Polyethylene cross-linked tubing, better known as PEX, is a fine addition to the industrious do-it-yourself plumber’s arsenal. Inexpensive to buy and surprisingly versatile, PEX is also relatively easy to install. No complex soldering or messy gluing is required, and the tubing can be easily “fished” through walls and around corners—try that with copper or PVC pipe!
More than 20 different types of PEX are on the market, each suited to a specific plumbing or heating job, so knowing which PEX product to pick for your project is important.
Non-Oxygen Barrier PEX
Most plumbing applications, especially those involving potable water, call for the use of non-oxygen barrier PEX, offered in several grades. PEX-A, which has the most flexible tubing and best freeze- and kink resistance, is ideal for use with kitchen and bath fixtures. PEX-B is slightly less flexible and less freeze-resistant.
Both types of tubing come in three colors—red, white, and blue—in diameters ranging from 1/4-inch to 3 inches. While the tubing is the same regardless of color, it does make it easier to differentiate between hot and cold water lines by choosing red or blue tubing. For indoor plumbing, the most common PEX tubing is one half-inch, which boasts a higher flow rate than copper pipe of the same size. For outdoor applications, “sleeved” versions of non-oxygen barrier PEX are readily available.
Oxygen Barrier PEX
Since oxygen can cause many heating system components to rust and corrode, baseboard or radiant heating applications require the use of oxygen barrier PEX, offered in grades of PEX-A and PEX-B. The 1/2-inch size is most commonly used; 3/8-, 5/8- and 3/4-inch sizes are also available.
Aluminum Barrier PEX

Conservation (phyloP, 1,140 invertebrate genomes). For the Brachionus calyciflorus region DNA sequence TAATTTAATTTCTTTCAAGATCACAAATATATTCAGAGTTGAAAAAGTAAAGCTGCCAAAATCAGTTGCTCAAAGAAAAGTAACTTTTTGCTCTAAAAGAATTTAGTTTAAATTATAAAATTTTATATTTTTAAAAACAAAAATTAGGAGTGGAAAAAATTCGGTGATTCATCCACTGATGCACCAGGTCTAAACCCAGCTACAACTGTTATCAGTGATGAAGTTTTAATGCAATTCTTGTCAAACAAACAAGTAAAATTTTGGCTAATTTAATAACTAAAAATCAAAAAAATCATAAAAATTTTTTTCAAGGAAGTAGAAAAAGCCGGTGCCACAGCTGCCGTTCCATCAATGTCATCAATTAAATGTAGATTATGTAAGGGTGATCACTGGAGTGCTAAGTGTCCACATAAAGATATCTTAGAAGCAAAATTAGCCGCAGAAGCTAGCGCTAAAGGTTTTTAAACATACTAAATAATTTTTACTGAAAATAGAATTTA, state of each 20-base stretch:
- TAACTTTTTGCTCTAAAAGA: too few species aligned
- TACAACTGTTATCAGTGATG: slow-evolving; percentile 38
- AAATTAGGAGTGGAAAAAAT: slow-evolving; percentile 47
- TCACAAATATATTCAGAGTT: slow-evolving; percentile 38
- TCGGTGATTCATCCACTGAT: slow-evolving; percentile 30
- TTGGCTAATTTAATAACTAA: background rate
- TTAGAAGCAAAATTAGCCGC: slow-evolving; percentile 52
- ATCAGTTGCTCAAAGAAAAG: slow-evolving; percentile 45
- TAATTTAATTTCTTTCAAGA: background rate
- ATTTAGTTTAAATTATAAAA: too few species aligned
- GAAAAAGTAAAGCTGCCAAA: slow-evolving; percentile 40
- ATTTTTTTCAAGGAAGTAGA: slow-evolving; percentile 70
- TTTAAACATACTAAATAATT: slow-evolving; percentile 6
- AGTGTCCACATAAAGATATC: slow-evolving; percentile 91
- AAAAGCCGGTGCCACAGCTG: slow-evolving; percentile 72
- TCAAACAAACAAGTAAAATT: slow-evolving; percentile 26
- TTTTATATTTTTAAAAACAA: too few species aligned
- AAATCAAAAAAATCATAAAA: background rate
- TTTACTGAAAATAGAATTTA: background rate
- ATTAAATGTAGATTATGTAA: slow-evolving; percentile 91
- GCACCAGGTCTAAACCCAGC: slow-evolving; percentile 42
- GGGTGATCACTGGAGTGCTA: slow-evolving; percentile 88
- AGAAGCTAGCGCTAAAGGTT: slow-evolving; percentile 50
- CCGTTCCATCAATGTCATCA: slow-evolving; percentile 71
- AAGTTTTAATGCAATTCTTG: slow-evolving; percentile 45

Also known as PEX-AL-PEX, aluminum barrier PEX is three-layer tubing that consists of a layer of PEX, a layer of aluminum, and another layer of PEX. Its primary benefit is that once bent, PEX-AL-PEX holds its shape and doesn’t need to be tied down every few feet.
The aluminum layer doubles as an oxygen barrier, which in concert with its lower expansion rate, makes PEX-AL-PEX suitable for use in outdoor, warmboard, or high-temperature heating systems.
Fittings and More
Once you’ve determined which type of PEX tubing you need, you will need to choose the fittings. The easiest to use are brass push-fit fittings, which simply “bite” into the tubing. Though they are more expensive, SharkBite fittings require no special tools, making them ideal for smaller jobs and repair projects. Other types of fittings used with PEX are crimp, clamp, press and compression, any of which are less expensive but require specialized tools.
Online retailer PexSupply.com sells a wide variety of PEX Tubing, fittings, and tools. The company has produced a helpful video that provides more information about choosing and using PEX tubing for your next project:
This post has been brought to you by PexSupply.com. Its facts and opinions are those of BobVila.com.